Guide to: Anarchy
By: P. Rodrigues
I remember writing a similar story when I was starting to tell the beautiful tale about communism. The truth is that both narratives are extremely alike, but with one significant difference; the way in which these ideologies are elected as a model in a given society. Communism is achieved by giving all economic, social and political power to one entity, the government, and then transitioning into a country where there is no one in control; but rather having a collective taking the best decisions for the betterment of the community – socialism to communism.
As I recall, communism, in basic terms, is the idea of having a society with no private property. This principle is also fundamental to understand anarchy because, after all, they are almost the same thing.
Anarchy states that justice means nothing without freedom; meaning no social hierarchy or government that controls laws and 'their' people. In their view, people would serve their country through mutual respect, ethics, and honor. Taking steps to progress by doing the right thing. No one is in charge to punish, deliver justice or even allocate the country's resources.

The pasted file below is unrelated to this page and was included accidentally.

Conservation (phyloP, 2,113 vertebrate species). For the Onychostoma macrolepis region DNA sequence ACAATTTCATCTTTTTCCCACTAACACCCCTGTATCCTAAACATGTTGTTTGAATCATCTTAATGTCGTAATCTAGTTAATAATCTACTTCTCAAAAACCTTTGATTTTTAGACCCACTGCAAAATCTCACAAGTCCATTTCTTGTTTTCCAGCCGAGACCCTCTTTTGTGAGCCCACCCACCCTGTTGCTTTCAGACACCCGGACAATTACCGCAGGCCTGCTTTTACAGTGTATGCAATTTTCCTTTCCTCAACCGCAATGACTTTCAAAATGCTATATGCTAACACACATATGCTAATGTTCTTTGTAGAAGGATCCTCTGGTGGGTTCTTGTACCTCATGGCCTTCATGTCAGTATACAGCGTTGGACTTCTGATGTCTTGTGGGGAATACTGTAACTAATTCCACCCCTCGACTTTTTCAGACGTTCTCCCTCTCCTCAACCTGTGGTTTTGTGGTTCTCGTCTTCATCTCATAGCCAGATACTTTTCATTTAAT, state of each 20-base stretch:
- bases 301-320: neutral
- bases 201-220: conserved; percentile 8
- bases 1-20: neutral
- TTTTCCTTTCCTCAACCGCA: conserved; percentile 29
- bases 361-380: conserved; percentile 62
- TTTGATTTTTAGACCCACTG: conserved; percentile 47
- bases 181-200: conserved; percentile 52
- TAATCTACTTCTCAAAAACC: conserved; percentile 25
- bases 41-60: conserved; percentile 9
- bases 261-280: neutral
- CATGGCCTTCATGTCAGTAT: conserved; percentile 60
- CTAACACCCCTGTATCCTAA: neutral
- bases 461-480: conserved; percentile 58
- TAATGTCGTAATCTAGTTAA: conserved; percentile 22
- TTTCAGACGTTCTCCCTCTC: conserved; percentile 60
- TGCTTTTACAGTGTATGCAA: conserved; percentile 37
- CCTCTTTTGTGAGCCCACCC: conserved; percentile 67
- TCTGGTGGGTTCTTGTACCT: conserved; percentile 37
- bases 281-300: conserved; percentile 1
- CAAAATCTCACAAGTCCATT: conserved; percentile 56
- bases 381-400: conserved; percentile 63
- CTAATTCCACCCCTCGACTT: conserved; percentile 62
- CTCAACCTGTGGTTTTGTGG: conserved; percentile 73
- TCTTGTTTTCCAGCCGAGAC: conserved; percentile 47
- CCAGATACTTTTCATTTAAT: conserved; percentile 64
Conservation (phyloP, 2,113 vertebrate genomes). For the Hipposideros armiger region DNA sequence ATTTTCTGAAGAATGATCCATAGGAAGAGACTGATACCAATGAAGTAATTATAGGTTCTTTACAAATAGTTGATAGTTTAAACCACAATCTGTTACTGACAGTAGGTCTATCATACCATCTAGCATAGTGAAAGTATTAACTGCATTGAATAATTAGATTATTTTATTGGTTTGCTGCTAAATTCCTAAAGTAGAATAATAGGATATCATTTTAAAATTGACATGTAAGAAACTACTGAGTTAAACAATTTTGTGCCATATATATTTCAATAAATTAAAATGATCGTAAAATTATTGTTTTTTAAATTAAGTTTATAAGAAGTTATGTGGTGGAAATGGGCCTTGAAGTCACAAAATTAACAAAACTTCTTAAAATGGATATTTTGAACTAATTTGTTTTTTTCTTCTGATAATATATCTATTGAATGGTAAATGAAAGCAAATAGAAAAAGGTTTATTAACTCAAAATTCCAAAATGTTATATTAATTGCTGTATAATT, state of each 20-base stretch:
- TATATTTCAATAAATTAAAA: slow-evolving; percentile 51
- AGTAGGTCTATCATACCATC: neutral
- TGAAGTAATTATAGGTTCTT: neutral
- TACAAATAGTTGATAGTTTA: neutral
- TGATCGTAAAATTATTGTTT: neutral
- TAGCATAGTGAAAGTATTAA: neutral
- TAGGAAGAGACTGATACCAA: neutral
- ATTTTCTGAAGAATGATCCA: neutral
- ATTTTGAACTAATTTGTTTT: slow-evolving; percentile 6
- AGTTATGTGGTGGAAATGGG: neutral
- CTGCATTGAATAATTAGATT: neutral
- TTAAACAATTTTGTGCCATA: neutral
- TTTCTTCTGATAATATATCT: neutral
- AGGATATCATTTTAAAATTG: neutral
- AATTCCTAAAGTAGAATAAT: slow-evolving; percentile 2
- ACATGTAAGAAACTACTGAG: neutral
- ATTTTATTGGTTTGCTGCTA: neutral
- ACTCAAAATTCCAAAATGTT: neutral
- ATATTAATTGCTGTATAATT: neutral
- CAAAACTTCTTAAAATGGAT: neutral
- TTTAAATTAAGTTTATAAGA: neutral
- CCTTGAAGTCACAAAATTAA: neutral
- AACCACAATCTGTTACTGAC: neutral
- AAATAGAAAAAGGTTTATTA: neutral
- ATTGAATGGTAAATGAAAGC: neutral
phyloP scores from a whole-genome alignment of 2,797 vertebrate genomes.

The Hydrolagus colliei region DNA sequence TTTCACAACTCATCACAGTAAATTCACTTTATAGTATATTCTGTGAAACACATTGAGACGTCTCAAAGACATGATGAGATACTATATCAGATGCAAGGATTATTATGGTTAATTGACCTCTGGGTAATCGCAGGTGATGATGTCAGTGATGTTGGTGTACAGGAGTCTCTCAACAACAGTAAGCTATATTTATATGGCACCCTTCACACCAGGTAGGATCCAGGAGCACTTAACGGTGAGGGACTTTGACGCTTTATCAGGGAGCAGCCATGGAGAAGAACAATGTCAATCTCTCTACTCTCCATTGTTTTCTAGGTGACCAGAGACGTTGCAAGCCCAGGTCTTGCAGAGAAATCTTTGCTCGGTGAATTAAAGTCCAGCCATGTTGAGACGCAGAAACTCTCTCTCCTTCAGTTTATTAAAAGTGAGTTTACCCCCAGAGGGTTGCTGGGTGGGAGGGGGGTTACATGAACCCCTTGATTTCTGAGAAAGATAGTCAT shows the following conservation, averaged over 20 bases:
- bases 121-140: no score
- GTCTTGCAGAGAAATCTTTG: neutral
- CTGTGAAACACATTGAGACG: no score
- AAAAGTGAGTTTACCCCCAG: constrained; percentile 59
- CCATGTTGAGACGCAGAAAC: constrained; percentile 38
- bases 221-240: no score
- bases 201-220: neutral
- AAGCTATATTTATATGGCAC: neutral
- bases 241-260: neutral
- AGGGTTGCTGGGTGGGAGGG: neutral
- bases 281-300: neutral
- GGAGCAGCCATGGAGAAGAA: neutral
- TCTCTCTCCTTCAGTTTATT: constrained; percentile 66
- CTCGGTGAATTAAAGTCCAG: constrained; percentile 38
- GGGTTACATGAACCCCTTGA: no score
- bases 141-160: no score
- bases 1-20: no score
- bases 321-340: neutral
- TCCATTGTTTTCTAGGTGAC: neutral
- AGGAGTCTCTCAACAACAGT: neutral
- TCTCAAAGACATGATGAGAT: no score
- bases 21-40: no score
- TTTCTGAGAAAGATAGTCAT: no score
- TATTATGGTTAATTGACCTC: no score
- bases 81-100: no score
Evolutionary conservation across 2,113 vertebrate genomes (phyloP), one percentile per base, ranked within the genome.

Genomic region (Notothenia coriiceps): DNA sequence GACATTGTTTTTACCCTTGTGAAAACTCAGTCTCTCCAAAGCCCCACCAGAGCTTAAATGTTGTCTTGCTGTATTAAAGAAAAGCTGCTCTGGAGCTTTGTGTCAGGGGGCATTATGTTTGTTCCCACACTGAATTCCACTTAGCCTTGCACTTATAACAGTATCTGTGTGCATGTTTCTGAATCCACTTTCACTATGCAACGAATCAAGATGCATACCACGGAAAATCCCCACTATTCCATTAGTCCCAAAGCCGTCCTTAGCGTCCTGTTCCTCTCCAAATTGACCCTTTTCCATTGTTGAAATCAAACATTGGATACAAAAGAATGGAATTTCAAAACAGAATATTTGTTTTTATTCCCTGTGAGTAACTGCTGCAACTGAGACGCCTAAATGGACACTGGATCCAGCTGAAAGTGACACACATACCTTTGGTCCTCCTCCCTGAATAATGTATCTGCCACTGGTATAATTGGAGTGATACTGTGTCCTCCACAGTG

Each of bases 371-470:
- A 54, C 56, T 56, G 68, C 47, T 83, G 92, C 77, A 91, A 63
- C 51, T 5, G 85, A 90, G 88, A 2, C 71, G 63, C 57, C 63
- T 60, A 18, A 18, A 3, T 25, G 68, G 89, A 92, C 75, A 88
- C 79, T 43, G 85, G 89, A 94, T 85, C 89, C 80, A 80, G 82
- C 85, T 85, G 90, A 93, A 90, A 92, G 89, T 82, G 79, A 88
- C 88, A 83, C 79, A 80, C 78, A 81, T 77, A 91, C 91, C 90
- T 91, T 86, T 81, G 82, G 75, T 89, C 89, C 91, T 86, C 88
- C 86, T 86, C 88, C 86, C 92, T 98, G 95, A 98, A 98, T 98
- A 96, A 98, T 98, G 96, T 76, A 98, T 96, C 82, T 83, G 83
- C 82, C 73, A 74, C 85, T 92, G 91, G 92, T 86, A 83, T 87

Naturally many problems come to mind. What about international conflicts, if no one is in charge to take action? What about huge infrastructure problems? What about the economy? The army? These questions are valid but not something that should be addressed. Whilst communism was created as a critical contrasting point of view of our capitalist world, anarchy is more about believing in people; how respect and goodness can provide a functional and working society. How we can evolve to think about the collective and forget the need to give others the responsibility of organizing and taking care of our own society.
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